I interviewed Iurii Dmitriev, a slight man with a sailor’s mustache and unusual energy. He is fully obsessed by the duty of memory which he feels as his personal responsibility. His father served in the Soviet military; his own family’s connection to the Soviet terror seems to be irrelevant. Among his discoveries is the largest known burial ground in the area of the Belomorkanal, the notorious construction site of the GULAG which connected the Baltic and White seas. Dmitriev knew that in 1933, the hectic race to beat the spring floods killed about ten thousand prisoners who dug the ten kilometer-long rocky, frozen terrain of the 165th canal, which connects the Northern and the Southern parts of the Belomorkanal. For many months, Dmitriev explored the nearby woods and marshes with no success. Wandering in the woods with a local hunter, Dmitriev found a deep hole made by a raccoon that had dug up remnants from under a layer of stones. Nearby, Dmitriev identified about a hundred depressions in the moss floor. In this marshy land, the victims had dug deep holes, in which they were shot and covered with stones so that predators would not reveal them (which eventually happened anyway). There is no monument there.  In 1997, Dmitriev found another mass grave in Krasny Bor, 20 kilometers from Petrozavodsk. After marking about 40 “shooting holes”, he started the excavations. After months of work with a shovel and a computer, Dmitriev identified the names of 1193 victims and two executioners. Having failed to convince the local authorities to allocate money for a memorial, Dmitriev erected a self-made one. Two rocks stand vertically like strange teeth gazing at the skies.
In 2002, after many years of assiduous research and begging for money, Dmitriev published a thousand-page volume which lists more than 13,000 biographical entries for those who were murdered in Karelia in 1937-1938. In the initial stage of composing this book, Dmitriev was supported by Ivan Chukhin, a police officer who became a deputy of the Russian Duma; in the 1990s, such people could open archival doors. A third member of this group was Pertti Vuori. Chukhin’s father was an NKVD officer who was implicated in the terror; Vuori’s father was murdered in 1936 during the “repressions” in Karelia. In spite of their opposing relations to the catastrophe in the past, their work of mourning was a joint project. But working on their Book of Memory, Chukhin and Vuori died young men. Having survived them, Dmitriev publicly states that his coauthors were killed by “the black energy of crimes and murders which were committed decades before”. Using his own words, the local newspaper described Dmitriev’s ordeal:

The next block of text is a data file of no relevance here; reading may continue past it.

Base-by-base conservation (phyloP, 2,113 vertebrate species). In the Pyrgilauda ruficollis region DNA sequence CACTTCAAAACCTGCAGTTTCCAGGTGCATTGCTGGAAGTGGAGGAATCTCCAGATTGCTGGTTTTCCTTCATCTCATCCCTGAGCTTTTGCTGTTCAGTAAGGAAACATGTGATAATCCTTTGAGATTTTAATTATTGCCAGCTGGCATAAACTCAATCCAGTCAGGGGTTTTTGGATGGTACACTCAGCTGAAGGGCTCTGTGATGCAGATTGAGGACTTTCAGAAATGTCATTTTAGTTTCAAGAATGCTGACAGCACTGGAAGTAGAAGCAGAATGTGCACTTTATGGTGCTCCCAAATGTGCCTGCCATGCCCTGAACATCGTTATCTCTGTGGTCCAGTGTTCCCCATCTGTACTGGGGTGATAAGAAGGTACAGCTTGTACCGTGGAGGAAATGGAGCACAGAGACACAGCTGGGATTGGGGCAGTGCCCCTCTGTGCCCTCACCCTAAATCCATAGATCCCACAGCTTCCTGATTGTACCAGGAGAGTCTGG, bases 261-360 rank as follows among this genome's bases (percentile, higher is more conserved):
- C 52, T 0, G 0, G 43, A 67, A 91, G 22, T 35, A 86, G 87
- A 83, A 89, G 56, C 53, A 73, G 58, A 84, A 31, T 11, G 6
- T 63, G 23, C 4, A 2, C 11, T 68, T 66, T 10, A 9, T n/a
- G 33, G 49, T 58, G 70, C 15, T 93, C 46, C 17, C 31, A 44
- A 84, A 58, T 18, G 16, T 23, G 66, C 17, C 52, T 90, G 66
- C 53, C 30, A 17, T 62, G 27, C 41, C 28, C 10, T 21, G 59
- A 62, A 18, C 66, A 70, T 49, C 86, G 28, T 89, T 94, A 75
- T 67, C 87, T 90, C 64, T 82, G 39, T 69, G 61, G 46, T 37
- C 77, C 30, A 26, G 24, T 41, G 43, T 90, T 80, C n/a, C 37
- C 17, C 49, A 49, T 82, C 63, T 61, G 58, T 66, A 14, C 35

After many months, which Dmitriev spent in the archive reading the files of those who were exiled or shot, he lost his appetite, could not sleep… There is a black energy; it leaks into everyone who touches the yellowish pages of interrogations, denunciations, and shooting protocols. But Dmitriev continued his work on the Book of Names. He ran out of money. His friends died. His nerves betrayed him. His relationships were destroyed. He lapsed into months of heavy drinking. 
I like to compare monuments to crystals that settle in a solution of memory, provided that this solution is strong, stable, and not too hot. Contemporary Russian memory barely approaches these minimal conditions of crystallization. An important condition in the process, analogous to the temperature of the solution, is the social consensus. High social consensus encourages the proliferation of monuments but, since there is not much to debate if everyone agrees, it discourages public debates; we see such a situation in contemporary Germany. In contrast, low consensus suppresses public memory, but can intensify manifestations of memory among the remembering minority. The enthusiastic efforts of solitary individuals, veritable heroes of memory like Dmitriev, are vital in this situation.